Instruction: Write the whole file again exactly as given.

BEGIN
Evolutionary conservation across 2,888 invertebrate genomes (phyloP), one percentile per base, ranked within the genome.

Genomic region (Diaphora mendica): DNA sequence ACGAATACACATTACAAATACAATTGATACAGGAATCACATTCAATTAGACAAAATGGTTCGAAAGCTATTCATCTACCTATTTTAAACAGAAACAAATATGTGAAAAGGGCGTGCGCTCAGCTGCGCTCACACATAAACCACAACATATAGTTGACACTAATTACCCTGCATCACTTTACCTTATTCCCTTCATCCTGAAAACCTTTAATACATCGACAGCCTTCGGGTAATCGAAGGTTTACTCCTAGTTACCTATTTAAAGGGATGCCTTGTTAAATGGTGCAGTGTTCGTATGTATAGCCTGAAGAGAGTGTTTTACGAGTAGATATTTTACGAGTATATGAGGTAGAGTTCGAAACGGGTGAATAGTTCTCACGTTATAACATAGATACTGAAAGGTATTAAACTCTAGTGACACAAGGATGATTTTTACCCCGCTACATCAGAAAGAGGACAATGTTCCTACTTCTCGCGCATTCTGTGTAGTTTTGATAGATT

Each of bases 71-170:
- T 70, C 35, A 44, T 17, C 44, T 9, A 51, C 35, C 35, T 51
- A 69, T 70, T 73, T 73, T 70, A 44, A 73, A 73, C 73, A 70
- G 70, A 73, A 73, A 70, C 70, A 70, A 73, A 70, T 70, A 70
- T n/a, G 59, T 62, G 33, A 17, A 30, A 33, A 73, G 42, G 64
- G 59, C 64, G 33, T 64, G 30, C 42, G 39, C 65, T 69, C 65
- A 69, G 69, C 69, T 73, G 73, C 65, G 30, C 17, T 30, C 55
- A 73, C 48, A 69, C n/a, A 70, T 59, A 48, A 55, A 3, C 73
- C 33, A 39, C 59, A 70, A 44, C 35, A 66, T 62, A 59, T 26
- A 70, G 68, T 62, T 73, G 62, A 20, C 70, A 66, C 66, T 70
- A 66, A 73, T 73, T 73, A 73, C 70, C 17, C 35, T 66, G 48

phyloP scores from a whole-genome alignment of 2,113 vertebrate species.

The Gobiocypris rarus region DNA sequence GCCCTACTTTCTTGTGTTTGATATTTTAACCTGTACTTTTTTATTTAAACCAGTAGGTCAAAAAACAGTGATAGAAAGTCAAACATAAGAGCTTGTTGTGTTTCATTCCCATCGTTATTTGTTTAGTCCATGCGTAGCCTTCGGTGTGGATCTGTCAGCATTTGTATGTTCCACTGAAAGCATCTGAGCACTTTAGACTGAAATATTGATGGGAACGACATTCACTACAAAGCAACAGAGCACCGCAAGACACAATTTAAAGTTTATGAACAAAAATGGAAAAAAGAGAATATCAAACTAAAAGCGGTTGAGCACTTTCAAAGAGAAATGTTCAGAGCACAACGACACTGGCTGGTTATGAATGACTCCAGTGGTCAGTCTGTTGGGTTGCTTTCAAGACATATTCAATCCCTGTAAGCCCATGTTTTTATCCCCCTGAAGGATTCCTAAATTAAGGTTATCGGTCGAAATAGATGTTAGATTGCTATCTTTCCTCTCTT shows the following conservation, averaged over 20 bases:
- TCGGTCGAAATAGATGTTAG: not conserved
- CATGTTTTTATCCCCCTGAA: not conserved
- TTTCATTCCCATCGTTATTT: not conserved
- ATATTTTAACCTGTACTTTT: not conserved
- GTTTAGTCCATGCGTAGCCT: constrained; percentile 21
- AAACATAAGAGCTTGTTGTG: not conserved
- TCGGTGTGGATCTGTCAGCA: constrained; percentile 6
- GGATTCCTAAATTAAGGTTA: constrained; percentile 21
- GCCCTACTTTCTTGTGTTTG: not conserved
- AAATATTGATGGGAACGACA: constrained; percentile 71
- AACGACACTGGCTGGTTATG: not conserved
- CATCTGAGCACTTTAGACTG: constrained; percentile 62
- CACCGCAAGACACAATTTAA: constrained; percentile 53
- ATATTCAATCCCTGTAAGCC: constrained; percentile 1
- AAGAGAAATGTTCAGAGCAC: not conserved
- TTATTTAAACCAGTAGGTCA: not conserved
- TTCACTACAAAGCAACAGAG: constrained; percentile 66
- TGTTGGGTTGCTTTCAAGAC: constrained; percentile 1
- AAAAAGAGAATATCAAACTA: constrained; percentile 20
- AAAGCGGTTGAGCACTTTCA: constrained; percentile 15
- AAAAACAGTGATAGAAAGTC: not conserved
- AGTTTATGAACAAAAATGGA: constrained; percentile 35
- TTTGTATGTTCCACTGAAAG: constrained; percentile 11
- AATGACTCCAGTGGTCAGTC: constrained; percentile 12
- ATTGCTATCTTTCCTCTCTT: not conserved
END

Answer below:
Evolutionary conservation across 2,888 invertebrate genomes (phyloP), one percentile per base, ranked within the genome.

Genomic region (Diaphora mendica): DNA sequence ACGAATACACATTACAAATACAATTGATACAGGAATCACATTCAATTAGACAAAATGGTTCGAAAGCTATTCATCTACCTATTTTAAACAGAAACAAATATGTGAAAAGGGCGTGCGCTCAGCTGCGCTCACACATAAACCACAACATATAGTTGACACTAATTACCCTGCATCACTTTACCTTATTCCCTTCATCCTGAAAACCTTTAATACATCGACAGCCTTCGGGTAATCGAAGGTTTACTCCTAGTTACCTATTTAAAGGGATGCCTTGTTAAATGGTGCAGTGTTCGTATGTATAGCCTGAAGAGAGTGTTTTACGAGTAGATATTTTACGAGTATATGAGGTAGAGTTCGAAACGGGTGAATAGTTCTCACGTTATAACATAGATACTGAAAGGTATTAAACTCTAGTGACACAAGGATGATTTTTACCCCGCTACATCAGAAAGAGGACAATGTTCCTACTTCTCGCGCATTCTGTGTAGTTTTGATAGATT

Each of bases 71-170:
- T 70, C 35, A 44, T 17, C 44, T 9, A 51, C 35, C 35, T 51
- A 69, T 70, T 73, T 73, T 70, A 44, A 73, A 73, C 73, A 70
- G 70, A 73, A 73, A 70, C 70, A 70, A 73, A 70, T 70, A 70
- T n/a, G 59, T 62, G 33, A 17, A 30, A 33, A 73, G 42, G 64
- G 59, C 64, G 33, T 64, G 30, C 42, G 39, C 65, T 69, C 65
- A 69, G 69, C 69, T 73, G 73, C 65, G 30, C 17, T 30, C 55
- A 73, C 48, A 69, C n/a, A 70, T 59, A 48, A 55, A 3, C 73
- C 33, A 39, C 59, A 70, A 44, C 35, A 66, T 62, A 59, T 26
- A 70, G 68, T 62, T 73, G 62, A 20, C 70, A 66, C 66, T 70
- A 66, A 73, T 73, T 73, A 73, C 70, C 17, C 35, T 66, G 48

phyloP scores from a whole-genome alignment of 2,113 vertebrate species.

The Gobiocypris rarus region DNA sequence GCCCTACTTTCTTGTGTTTGATATTTTAACCTGTACTTTTTTATTTAAACCAGTAGGTCAAAAAACAGTGATAGAAAGTCAAACATAAGAGCTTGTTGTGTTTCATTCCCATCGTTATTTGTTTAGTCCATGCGTAGCCTTCGGTGTGGATCTGTCAGCATTTGTATGTTCCACTGAAAGCATCTGAGCACTTTAGACTGAAATATTGATGGGAACGACATTCACTACAAAGCAACAGAGCACCGCAAGACACAATTTAAAGTTTATGAACAAAAATGGAAAAAAGAGAATATCAAACTAAAAGCGGTTGAGCACTTTCAAAGAGAAATGTTCAGAGCACAACGACACTGGCTGGTTATGAATGACTCCAGTGGTCAGTCTGTTGGGTTGCTTTCAAGACATATTCAATCCCTGTAAGCCCATGTTTTTATCCCCCTGAAGGATTCCTAAATTAAGGTTATCGGTCGAAATAGATGTTAGATTGCTATCTTTCCTCTCTT shows the following conservation, averaged over 20 bases:
- TCGGTCGAAATAGATGTTAG: not conserved
- CATGTTTTTATCCCCCTGAA: not conserved
- TTTCATTCCCATCGTTATTT: not conserved
- ATATTTTAACCTGTACTTTT: not conserved
- GTTTAGTCCATGCGTAGCCT: constrained; percentile 21
- AAACATAAGAGCTTGTTGTG: not conserved
- TCGGTGTGGATCTGTCAGCA: constrained; percentile 6
- GGATTCCTAAATTAAGGTTA: constrained; percentile 21
- GCCCTACTTTCTTGTGTTTG: not conserved
- AAATATTGATGGGAACGACA: constrained; percentile 71
- AACGACACTGGCTGGTTATG: not conserved
- CATCTGAGCACTTTAGACTG: constrained; percentile 62
- CACCGCAAGACACAATTTAA: constrained; percentile 53
- ATATTCAATCCCTGTAAGCC: constrained; percentile 1
- AAGAGAAATGTTCAGAGCAC: not conserved
- TTATTTAAACCAGTAGGTCA: not conserved
- TTCACTACAAAGCAACAGAG: constrained; percentile 66
- TGTTGGGTTGCTTTCAAGAC: constrained; percentile 1
- AAAAAGAGAATATCAAACTA: constrained; percentile 20
- AAAGCGGTTGAGCACTTTCA: constrained; percentile 15
- AAAAACAGTGATAGAAAGTC: not conserved
- AGTTTATGAACAAAAATGGA: constrained; percentile 35
- TTTGTATGTTCCACTGAAAG: constrained; percentile 11
- AATGACTCCAGTGGTCAGTC: constrained; percentile 12
- ATTGCTATCTTTCCTCTCTT: not conserved